As the CIO at her university, Emma is expected to be the IT service provider of emergency notification, not only towards her institution’s Clery Act compliance, but also to support the institution’s goal of keeping its community as safe as possible. The institution is a large, public, research university, with tens of thousands of students, faculty, and staff, so an on-premise solution seems unrealistic, given how taxing it would on the institution’s own infrastructure to initiate notifications for such a large constituency.
As Emma and her IT team, along with representatives from University Police, Public Relations, Risk Management, and General Counsel, search for the right technical solution to meet the institution’s emergency notification requirements, it soon becomes apparent to everyone that the technology is actually one of the easier components of this undertaking.
With the stakes as high as they can be, valuable lessons are learned, not only along the road towards the technical implementation, but also in terms of defining the actual policies, procedures, and roles surrounding this critical function. Learning from these lessons results in a robust, optimally effective emergency notification implementation and set of procedural best practices, keeping the institution’s community informed of threats to public safety and thus as out of harm’s way as possible.
Some of the hosted, or SaaS (Software as a Service), emergency notification solutions focus solely on text messaging, in the form of mobile phone text messaging, or Short Message Service (SMS), and email. While SMS/text might be the most reliable, scalable modality, it should not be the only one upon which your institution relies. With a broad range of available messaging options and notification technologies, providing a multimodal solution dramatically increases the chance of reaching more people sooner, not only because of the diversity of individual communication preferences/capabilities, but also because of the greater resiliency achieved in not relying on only one or two communication infrastructures. In addition to text, consider landline and cellular voice, indoor and outdoor loudspeakers/sirens, digital signage, websites, social media, and others. In addition, all of the modes should be controllable from a single console (or as few control points as possible) in order to reduce the time it takes to initiate a multimodal notification.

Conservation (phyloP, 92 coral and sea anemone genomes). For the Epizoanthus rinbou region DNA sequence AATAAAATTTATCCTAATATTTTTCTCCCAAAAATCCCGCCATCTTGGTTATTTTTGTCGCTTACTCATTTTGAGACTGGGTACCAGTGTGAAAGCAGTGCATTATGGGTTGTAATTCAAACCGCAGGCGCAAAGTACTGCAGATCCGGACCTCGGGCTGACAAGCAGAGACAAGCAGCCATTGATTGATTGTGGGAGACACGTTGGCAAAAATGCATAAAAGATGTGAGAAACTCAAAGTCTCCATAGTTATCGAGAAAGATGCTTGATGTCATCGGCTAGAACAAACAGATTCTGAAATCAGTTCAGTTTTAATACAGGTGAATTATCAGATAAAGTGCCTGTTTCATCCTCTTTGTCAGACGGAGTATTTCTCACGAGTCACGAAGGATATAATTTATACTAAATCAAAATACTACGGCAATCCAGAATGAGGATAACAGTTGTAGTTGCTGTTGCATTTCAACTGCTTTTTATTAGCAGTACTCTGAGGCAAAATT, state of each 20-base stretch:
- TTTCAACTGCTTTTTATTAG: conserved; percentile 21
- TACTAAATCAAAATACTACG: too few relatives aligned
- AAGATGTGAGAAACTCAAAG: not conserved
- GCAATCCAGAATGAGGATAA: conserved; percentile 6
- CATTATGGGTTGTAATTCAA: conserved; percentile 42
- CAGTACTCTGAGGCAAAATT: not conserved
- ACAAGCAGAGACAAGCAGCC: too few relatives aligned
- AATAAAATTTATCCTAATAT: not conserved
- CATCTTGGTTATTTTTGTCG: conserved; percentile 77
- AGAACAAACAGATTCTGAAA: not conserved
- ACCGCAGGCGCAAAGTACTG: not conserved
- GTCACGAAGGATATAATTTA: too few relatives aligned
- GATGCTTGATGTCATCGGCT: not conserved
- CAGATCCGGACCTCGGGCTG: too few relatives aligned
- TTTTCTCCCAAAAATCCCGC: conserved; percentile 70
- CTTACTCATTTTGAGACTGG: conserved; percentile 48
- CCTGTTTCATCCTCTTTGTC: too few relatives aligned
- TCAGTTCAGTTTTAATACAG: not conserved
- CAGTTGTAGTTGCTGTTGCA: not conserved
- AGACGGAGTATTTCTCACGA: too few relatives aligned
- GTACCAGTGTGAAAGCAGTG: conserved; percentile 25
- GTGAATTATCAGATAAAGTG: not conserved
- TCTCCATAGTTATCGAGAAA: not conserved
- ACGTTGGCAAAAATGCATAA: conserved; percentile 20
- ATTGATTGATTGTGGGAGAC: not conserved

No spam! And, even if people opt in to receive non-emergency messages, “mixed messages” dilute the most important stuff. There are plenty of other mechanisms for non-emergency announcements, such as LISTSERVs and websites. Reserve your Emergency Notification System (ENS) for emergencies only, so people will treat those messages as having the utmost importance.
There is no time for a well-thought-out, well-crafted message during an emergency, so do that in advance and in the form of pre-approved templates for ease. You’ll want to establish a broad collection of templates, that account not only for all foreseeable emergency scenarios (e.g., active shooter, armed suspect, bomb threat, earthquake, flood, hazmat, hurricane, tornado, winter weather emergency, etc), but also for the various modalities (e.g., email, enunciated voice, text, tweet, etc). This also affords buy-in on the wording from all major stakeholders, from Legal to Public Relations to Risk. Choose an ENS that supports easily-used templates.
Just as wordsmithing an appropriate message from scratch is difficult during an emergency, trying to record a calm, cohesive voice message during an emergency can be equally challenging, and variable scenario specifics, such as location, prevent you from recording in advance, so leverage text-to-speech enunciation, which has come a long way. Some systems do support a pre- or sponsor-message, which can be recorded by a voice of authority, like “This is University Police Chief John Doe; please listen to this important alert.” This tends to add some credibility to the machine-generated message that follows.
This is the difference between having a near-100-percent subscriber base and a near-zero subscriber base. Default to having everyone signed up, for all modalities, and have them opt-out where they want. When their actions do not mimic their intentions, your constituents are far less vulnerable having not opted out vs. having not opted in.
Again, the technology is the easy (or at least easier) part. Fully developing and documenting your emergency notification policies and procedures, including identifying who is authorized to initiate notifications and who is trained in the mechanics of sending them, is critically important. Well-documented communication and marketing plans, testing procedures, and overall notification policies are critical to ensure consistent on-boarding, a verifiably functional system, and a clear understanding of when and how the system will be utilized.
Notifiers should literally test at the start of every shift by sending a test message to themselves, and those messages should never mock a real emergency scenario, just in case they somehow are distributed by accident. This regular testing ensures that notifiers have the access and the familiarity they need to competently and swiftly initiate a notification, and that the system, with all of its complex integrations, continues to function as expected.
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Mark Katsouros is the Director of Network Planning & Integration at the Pennsylvania State University. The opinions expressed in this article are his and are not necessarily shared by the University, but they just might be, as PSU is a pretty awesome institution.